The toughest thing to conquer is making a quality fitness routine a habit. It can be an overwhelming to think about getting 30-60 minutes of cardio 5 days/week, strength training the full body 2-3 days/week and on top of that stretching all the tight spots of your body for at least 1 minute each and every day – preferably at the end of your workout. Just thinking about it may make you feel discouraged. However, if you follow these tips, you may be successful in developing a realistic and attainable fitness strategy to incorporate into your daily life.
It’s easier to refine a habit than it is to start one. With that in mind, start by picking an easy habit to form and then refine it later. When it comes to forming a habit, there is arguably nothing more important than consistency. In other words, just do it and then do it again. Perfection is not the goal. In fact, in the beginning, mediocre is not even the goal. In the beginning, the goal is – at the bare minimum – to do something active. Simply do something active consistently. One of the best examples of this that we have at H3 is our morning Body Basics routine. This is a 6-minute strength routine using the resistance band that is a way to work your entire body every day. Do this first thing every morning just like brushing your teeth and this will become a habit. The only real rule with body basics is that as long the exercise doesn’t hurt your joints, keep doing it. Once the routine is built, the form can be refined later. Plus, this habit could grow into a more comprehensive routine down the road. Regardless, something is better than nothing, especially when done consistently.
One of the most powerful secrets to success is also one of the greatest barriers to success. And that is making exercise enjoyable. How do you make exercise enjoyable when you’ve never enjoyed it before? Or maybe you used to enjoy, but now it hurts too much.
A great way to cultivating enjoyment out of something is to first find appreciation for it. About 6 months ago a guest at H3 said to me, “nobody washes a rental car”. In other words, no one takes care of something if they don’t own it. My brother is actually a great example of this. I remember going to visit him at his studio apartment which he rented and every time I went there it was a mess. A few years back he became a first-time homeowner and I’ve never seen a house in better shape. Because it’s his and he’s invested in it, he now cares more and maybe even on some level enjoys taking care of it. So what about fitness? How do we develop an appreciation and maybe even a sense of ownership for something we have historically hated? It starts with Mindfulness.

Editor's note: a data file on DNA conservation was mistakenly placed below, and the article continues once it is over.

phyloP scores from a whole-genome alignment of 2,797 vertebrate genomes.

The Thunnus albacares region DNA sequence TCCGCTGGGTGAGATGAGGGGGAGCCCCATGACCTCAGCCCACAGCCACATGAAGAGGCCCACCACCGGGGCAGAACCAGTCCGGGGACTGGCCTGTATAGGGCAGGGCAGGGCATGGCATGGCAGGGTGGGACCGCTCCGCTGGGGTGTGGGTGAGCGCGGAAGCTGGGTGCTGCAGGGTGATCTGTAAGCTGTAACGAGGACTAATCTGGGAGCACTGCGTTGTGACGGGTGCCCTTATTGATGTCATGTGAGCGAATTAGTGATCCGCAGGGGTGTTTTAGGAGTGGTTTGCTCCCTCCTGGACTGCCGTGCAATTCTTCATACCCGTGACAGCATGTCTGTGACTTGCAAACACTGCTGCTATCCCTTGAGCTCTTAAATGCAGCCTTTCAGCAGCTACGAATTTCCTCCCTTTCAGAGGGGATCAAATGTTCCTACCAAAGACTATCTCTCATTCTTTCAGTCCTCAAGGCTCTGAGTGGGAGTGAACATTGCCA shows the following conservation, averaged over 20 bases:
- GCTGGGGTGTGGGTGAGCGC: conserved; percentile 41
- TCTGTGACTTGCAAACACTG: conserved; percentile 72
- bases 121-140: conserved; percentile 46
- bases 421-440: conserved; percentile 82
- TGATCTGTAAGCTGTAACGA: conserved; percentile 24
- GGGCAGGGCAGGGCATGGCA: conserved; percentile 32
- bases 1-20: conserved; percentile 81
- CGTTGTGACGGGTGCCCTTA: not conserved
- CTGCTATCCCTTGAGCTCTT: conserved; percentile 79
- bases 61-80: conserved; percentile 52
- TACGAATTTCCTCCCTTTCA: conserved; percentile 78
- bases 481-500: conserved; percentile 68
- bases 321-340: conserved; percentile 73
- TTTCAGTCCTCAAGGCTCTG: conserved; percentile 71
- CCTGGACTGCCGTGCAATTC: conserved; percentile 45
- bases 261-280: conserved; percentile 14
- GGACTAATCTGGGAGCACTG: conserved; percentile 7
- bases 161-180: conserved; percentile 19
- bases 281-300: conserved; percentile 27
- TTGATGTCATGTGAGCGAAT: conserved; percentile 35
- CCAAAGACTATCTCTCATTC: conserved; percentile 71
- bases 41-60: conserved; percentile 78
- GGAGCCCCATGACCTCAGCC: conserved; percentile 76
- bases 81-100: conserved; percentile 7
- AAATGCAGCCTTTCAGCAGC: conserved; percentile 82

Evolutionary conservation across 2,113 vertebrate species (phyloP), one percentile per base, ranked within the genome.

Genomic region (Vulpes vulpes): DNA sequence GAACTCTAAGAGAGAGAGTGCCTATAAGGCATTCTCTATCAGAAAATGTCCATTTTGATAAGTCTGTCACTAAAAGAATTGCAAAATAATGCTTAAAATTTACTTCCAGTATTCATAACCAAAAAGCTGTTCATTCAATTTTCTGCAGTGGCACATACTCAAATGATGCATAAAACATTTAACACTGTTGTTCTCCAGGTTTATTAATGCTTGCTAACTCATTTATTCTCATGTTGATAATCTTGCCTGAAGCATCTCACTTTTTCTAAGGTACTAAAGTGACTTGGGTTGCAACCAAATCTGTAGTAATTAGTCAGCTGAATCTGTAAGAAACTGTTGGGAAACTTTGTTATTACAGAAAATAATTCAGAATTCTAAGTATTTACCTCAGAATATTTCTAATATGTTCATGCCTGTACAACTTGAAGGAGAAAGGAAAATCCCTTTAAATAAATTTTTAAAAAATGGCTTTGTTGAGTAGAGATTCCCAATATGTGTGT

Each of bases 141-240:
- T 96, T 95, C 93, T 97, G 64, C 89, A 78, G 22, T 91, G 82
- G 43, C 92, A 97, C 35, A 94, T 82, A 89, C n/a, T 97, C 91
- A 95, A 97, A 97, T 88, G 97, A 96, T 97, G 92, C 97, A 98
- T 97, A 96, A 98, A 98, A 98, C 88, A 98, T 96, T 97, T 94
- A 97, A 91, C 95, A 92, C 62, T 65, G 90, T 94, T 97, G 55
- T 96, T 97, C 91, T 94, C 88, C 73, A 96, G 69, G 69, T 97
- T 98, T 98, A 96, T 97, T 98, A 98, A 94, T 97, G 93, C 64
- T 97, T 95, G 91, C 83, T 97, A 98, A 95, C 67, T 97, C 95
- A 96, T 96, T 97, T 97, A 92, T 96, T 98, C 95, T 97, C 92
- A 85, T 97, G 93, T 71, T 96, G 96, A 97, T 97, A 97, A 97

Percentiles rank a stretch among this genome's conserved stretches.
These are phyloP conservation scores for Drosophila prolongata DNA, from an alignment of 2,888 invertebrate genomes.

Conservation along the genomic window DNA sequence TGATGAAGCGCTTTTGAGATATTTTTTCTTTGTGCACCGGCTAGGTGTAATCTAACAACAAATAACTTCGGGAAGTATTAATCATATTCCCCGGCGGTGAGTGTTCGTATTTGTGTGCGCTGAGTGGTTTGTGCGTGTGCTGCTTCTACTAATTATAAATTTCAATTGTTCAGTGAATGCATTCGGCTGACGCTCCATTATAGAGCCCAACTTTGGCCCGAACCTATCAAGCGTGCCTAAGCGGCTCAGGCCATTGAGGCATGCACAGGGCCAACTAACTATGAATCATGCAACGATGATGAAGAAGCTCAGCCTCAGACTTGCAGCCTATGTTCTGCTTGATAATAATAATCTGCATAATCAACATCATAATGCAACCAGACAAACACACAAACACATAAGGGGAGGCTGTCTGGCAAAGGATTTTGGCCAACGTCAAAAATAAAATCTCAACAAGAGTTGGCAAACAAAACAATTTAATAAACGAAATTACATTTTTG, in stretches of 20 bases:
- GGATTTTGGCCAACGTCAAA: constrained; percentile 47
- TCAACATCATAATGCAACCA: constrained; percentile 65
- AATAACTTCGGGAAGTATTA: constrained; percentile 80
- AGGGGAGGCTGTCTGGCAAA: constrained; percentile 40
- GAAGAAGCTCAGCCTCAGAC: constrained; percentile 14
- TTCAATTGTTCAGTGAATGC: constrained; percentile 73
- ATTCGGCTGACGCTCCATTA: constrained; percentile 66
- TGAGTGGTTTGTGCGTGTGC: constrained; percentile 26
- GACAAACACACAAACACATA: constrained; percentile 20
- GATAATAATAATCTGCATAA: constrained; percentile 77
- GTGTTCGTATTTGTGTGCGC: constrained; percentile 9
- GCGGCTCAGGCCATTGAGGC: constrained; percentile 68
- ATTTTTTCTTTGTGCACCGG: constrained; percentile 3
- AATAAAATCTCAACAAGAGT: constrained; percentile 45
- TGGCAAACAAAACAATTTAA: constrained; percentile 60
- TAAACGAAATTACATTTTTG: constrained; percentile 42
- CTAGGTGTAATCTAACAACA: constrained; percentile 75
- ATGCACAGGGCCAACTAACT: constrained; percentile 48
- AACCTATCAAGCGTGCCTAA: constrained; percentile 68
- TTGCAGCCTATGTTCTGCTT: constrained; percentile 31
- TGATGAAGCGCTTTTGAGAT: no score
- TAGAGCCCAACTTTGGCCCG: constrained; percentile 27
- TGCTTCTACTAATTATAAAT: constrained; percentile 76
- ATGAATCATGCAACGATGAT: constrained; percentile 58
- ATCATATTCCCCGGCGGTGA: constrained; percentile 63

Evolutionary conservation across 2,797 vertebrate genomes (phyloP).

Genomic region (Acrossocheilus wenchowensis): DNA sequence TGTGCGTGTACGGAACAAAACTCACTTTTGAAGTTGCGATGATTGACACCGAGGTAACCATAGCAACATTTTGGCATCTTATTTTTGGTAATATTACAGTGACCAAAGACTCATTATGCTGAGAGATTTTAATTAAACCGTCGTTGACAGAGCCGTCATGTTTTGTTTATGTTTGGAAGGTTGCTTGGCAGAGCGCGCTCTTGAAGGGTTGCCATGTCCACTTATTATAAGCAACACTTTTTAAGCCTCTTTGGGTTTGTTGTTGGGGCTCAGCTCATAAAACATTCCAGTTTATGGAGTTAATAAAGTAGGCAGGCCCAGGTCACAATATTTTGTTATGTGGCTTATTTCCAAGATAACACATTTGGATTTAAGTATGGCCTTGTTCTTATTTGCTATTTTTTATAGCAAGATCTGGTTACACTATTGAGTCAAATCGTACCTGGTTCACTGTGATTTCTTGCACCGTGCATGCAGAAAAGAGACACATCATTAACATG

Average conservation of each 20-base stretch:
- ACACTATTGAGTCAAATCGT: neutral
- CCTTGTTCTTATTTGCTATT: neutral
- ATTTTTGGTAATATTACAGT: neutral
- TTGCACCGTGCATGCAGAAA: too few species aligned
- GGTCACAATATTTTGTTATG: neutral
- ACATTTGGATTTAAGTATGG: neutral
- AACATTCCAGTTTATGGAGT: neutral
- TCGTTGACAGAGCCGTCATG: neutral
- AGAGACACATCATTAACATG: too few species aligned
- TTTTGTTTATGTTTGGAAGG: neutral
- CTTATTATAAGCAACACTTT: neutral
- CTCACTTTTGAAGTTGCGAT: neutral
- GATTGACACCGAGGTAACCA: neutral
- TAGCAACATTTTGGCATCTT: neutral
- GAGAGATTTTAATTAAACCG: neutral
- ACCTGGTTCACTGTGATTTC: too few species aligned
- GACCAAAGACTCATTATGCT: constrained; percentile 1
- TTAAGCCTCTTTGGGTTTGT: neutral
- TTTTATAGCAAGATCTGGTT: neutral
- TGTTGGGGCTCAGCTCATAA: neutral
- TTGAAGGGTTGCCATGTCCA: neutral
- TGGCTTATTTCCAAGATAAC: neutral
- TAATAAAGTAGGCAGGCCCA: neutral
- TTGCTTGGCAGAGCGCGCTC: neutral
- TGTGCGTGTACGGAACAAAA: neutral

Mindfulness in its simplest form is being present and aware in the moment. Mindful movement is being present with your body when it moves. Being aware of which muscles are working and which ones are relaxing. Being aware of what you feel and how you move affects what you feel. Mindfulness has an amazing ability to lead to curiosity. Curiosity can then lead to fascination. Before you know it, not only are you fascinated by how you move, but you may also be enjoying it. An added benefit to mindful movement is that you are less likely to get injured. An injury is a common reason for falling off the habit wagon. Use mindful movement to stay in tune with your body so you can stay happily in the game.
Sometimes we have great ideas for improving our lifestyles. For example, going for a 20-minute walk every day. What a great way to increase activity into your daily life. But what if that great idea gets forgotten.
You may be thinking that the solution to not forgetting is writing it down, and you would be right. Logging is a great way to stay adherent to a program. Having said that, another great way to make developing a fitness habit easier is to pair that activity with a current habit that has already been developed. For example, anyone who has been to H3 before is likely to know what a “thermal walk” is. A thermal walk is a 20-minute walk within 20 minutes of eating a meal. There are many benefits to the thermal walk concept, including the inherent reminder that eating gives you to go walking. For many, it is easier to develop a walking routine using the thermal walk concept because it becomes tied to a meal event instead of a stand alone habit.
KISS -Keep It Simple, Silly
One of the greatest barriers to fitness is the emotional feeling of “but it’s hard…”
The solution to this problem is KISS: Keep It Simple, Silly. Put together a program that is both physically and emotionally realistic for you. It can be easy to get caught up in an “all or nothing” attitude where everything is “on or off”, “yes or no”, “good or bad”. But the reality is life doesn’t work that way. As Bob Wright says, there are “degrees of on”. Just because the exercise guidelines suggest 5 days/week of 30-60 minutes of cardio is optimum, does not mean you are a failure if you are currently doing 2 days/week. Because you could have done 0 that week. Two days was a “degree of on”. It was also simple, realistic, and respectful to your level of physical and emotional readiness. The simpler your program is, the more likely you are to adhere to it. And remember, it’s easier to refine a habit than it is to start one. So don’t worry about being perfect. Just start. Progress will come.